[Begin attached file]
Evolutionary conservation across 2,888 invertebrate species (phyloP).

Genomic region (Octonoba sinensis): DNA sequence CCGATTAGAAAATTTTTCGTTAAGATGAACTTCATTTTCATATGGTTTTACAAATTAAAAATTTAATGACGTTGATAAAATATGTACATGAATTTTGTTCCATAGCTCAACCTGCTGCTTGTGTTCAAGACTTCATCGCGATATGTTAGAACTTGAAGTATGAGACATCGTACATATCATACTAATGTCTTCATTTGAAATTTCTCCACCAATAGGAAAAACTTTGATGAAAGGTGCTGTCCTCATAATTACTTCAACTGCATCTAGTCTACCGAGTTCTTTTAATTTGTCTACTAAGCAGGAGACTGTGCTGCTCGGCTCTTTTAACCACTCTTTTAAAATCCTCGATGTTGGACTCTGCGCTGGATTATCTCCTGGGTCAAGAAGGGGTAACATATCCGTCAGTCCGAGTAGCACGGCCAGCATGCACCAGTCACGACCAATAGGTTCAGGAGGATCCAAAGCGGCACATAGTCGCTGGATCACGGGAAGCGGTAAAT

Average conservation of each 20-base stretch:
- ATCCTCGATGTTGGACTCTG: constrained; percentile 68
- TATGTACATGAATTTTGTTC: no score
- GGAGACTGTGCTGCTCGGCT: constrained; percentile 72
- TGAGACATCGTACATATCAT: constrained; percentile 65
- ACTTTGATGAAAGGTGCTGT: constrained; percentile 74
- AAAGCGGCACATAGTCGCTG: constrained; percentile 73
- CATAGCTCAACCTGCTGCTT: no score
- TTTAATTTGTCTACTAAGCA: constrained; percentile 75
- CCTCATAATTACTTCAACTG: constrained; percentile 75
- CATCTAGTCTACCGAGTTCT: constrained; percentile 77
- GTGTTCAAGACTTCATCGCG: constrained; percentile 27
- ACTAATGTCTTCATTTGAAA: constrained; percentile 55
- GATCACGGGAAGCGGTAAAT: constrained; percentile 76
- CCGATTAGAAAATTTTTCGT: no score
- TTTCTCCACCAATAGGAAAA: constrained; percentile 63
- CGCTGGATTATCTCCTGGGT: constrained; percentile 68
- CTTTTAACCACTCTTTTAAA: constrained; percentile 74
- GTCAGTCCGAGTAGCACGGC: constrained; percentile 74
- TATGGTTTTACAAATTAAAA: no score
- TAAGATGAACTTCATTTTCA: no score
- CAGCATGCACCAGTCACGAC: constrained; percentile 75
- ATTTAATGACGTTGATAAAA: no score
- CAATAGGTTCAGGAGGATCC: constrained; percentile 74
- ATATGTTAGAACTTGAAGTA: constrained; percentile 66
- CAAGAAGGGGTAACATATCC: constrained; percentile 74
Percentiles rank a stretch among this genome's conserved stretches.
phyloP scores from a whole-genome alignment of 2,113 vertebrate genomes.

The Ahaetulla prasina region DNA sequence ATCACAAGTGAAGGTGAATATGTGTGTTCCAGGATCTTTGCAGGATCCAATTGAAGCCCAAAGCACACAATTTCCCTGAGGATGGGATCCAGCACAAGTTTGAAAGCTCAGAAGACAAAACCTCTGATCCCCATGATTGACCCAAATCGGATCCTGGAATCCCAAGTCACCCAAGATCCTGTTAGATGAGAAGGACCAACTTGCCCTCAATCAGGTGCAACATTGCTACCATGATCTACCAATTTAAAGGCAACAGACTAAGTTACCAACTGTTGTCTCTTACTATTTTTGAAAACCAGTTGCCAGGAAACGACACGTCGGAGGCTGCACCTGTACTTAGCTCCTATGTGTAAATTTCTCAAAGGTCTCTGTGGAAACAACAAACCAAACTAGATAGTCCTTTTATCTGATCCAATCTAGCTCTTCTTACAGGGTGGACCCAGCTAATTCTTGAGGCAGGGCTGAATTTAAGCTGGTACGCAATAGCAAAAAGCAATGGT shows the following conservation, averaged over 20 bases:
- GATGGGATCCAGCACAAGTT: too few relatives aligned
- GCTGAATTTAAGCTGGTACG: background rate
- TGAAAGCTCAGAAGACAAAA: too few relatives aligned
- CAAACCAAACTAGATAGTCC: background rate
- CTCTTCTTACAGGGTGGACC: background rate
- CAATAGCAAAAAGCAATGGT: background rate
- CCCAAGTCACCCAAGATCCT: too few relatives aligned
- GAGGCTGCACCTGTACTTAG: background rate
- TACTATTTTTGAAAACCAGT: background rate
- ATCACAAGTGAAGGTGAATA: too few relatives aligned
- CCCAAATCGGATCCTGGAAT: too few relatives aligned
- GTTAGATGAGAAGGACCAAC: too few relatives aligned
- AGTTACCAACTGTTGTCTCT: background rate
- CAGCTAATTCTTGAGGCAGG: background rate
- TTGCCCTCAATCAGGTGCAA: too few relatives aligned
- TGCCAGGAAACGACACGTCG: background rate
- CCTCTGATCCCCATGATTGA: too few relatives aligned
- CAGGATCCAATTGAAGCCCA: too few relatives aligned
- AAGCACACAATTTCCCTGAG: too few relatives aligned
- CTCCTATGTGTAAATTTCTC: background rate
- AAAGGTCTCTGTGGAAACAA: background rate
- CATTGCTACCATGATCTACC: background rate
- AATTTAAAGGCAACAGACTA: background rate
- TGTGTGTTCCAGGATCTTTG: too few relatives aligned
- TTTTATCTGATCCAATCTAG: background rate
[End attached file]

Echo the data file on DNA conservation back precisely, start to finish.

Evolutionary conservation across 2,888 invertebrate species (phyloP).

Genomic region (Octonoba sinensis): DNA sequence CCGATTAGAAAATTTTTCGTTAAGATGAACTTCATTTTCATATGGTTTTACAAATTAAAAATTTAATGACGTTGATAAAATATGTACATGAATTTTGTTCCATAGCTCAACCTGCTGCTTGTGTTCAAGACTTCATCGCGATATGTTAGAACTTGAAGTATGAGACATCGTACATATCATACTAATGTCTTCATTTGAAATTTCTCCACCAATAGGAAAAACTTTGATGAAAGGTGCTGTCCTCATAATTACTTCAACTGCATCTAGTCTACCGAGTTCTTTTAATTTGTCTACTAAGCAGGAGACTGTGCTGCTCGGCTCTTTTAACCACTCTTTTAAAATCCTCGATGTTGGACTCTGCGCTGGATTATCTCCTGGGTCAAGAAGGGGTAACATATCCGTCAGTCCGAGTAGCACGGCCAGCATGCACCAGTCACGACCAATAGGTTCAGGAGGATCCAAAGCGGCACATAGTCGCTGGATCACGGGAAGCGGTAAAT

Average conservation of each 20-base stretch:
- ATCCTCGATGTTGGACTCTG: constrained; percentile 68
- TATGTACATGAATTTTGTTC: no score
- GGAGACTGTGCTGCTCGGCT: constrained; percentile 72
- TGAGACATCGTACATATCAT: constrained; percentile 65
- ACTTTGATGAAAGGTGCTGT: constrained; percentile 74
- AAAGCGGCACATAGTCGCTG: constrained; percentile 73
- CATAGCTCAACCTGCTGCTT: no score
- TTTAATTTGTCTACTAAGCA: constrained; percentile 75
- CCTCATAATTACTTCAACTG: constrained; percentile 75
- CATCTAGTCTACCGAGTTCT: constrained; percentile 77
- GTGTTCAAGACTTCATCGCG: constrained; percentile 27
- ACTAATGTCTTCATTTGAAA: constrained; percentile 55
- GATCACGGGAAGCGGTAAAT: constrained; percentile 76
- CCGATTAGAAAATTTTTCGT: no score
- TTTCTCCACCAATAGGAAAA: constrained; percentile 63
- CGCTGGATTATCTCCTGGGT: constrained; percentile 68
- CTTTTAACCACTCTTTTAAA: constrained; percentile 74
- GTCAGTCCGAGTAGCACGGC: constrained; percentile 74
- TATGGTTTTACAAATTAAAA: no score
- TAAGATGAACTTCATTTTCA: no score
- CAGCATGCACCAGTCACGAC: constrained; percentile 75
- ATTTAATGACGTTGATAAAA: no score
- CAATAGGTTCAGGAGGATCC: constrained; percentile 74
- ATATGTTAGAACTTGAAGTA: constrained; percentile 66
- CAAGAAGGGGTAACATATCC: constrained; percentile 74
Percentiles rank a stretch among this genome's conserved stretches.
phyloP scores from a whole-genome alignment of 2,113 vertebrate genomes.

The Ahaetulla prasina region DNA sequence ATCACAAGTGAAGGTGAATATGTGTGTTCCAGGATCTTTGCAGGATCCAATTGAAGCCCAAAGCACACAATTTCCCTGAGGATGGGATCCAGCACAAGTTTGAAAGCTCAGAAGACAAAACCTCTGATCCCCATGATTGACCCAAATCGGATCCTGGAATCCCAAGTCACCCAAGATCCTGTTAGATGAGAAGGACCAACTTGCCCTCAATCAGGTGCAACATTGCTACCATGATCTACCAATTTAAAGGCAACAGACTAAGTTACCAACTGTTGTCTCTTACTATTTTTGAAAACCAGTTGCCAGGAAACGACACGTCGGAGGCTGCACCTGTACTTAGCTCCTATGTGTAAATTTCTCAAAGGTCTCTGTGGAAACAACAAACCAAACTAGATAGTCCTTTTATCTGATCCAATCTAGCTCTTCTTACAGGGTGGACCCAGCTAATTCTTGAGGCAGGGCTGAATTTAAGCTGGTACGCAATAGCAAAAAGCAATGGT shows the following conservation, averaged over 20 bases:
- GATGGGATCCAGCACAAGTT: too few relatives aligned
- GCTGAATTTAAGCTGGTACG: background rate
- TGAAAGCTCAGAAGACAAAA: too few relatives aligned
- CAAACCAAACTAGATAGTCC: background rate
- CTCTTCTTACAGGGTGGACC: background rate
- CAATAGCAAAAAGCAATGGT: background rate
- CCCAAGTCACCCAAGATCCT: too few relatives aligned
- GAGGCTGCACCTGTACTTAG: background rate
- TACTATTTTTGAAAACCAGT: background rate
- ATCACAAGTGAAGGTGAATA: too few relatives aligned
- CCCAAATCGGATCCTGGAAT: too few relatives aligned
- GTTAGATGAGAAGGACCAAC: too few relatives aligned
- AGTTACCAACTGTTGTCTCT: background rate
- CAGCTAATTCTTGAGGCAGG: background rate
- TTGCCCTCAATCAGGTGCAA: too few relatives aligned
- TGCCAGGAAACGACACGTCG: background rate
- CCTCTGATCCCCATGATTGA: too few relatives aligned
- CAGGATCCAATTGAAGCCCA: too few relatives aligned
- AAGCACACAATTTCCCTGAG: too few relatives aligned
- CTCCTATGTGTAAATTTCTC: background rate
- AAAGGTCTCTGTGGAAACAA: background rate
- CATTGCTACCATGATCTACC: background rate
- AATTTAAAGGCAACAGACTA: background rate
- TGTGTGTTCCAGGATCTTTG: too few relatives aligned
- TTTTATCTGATCCAATCTAG: background rate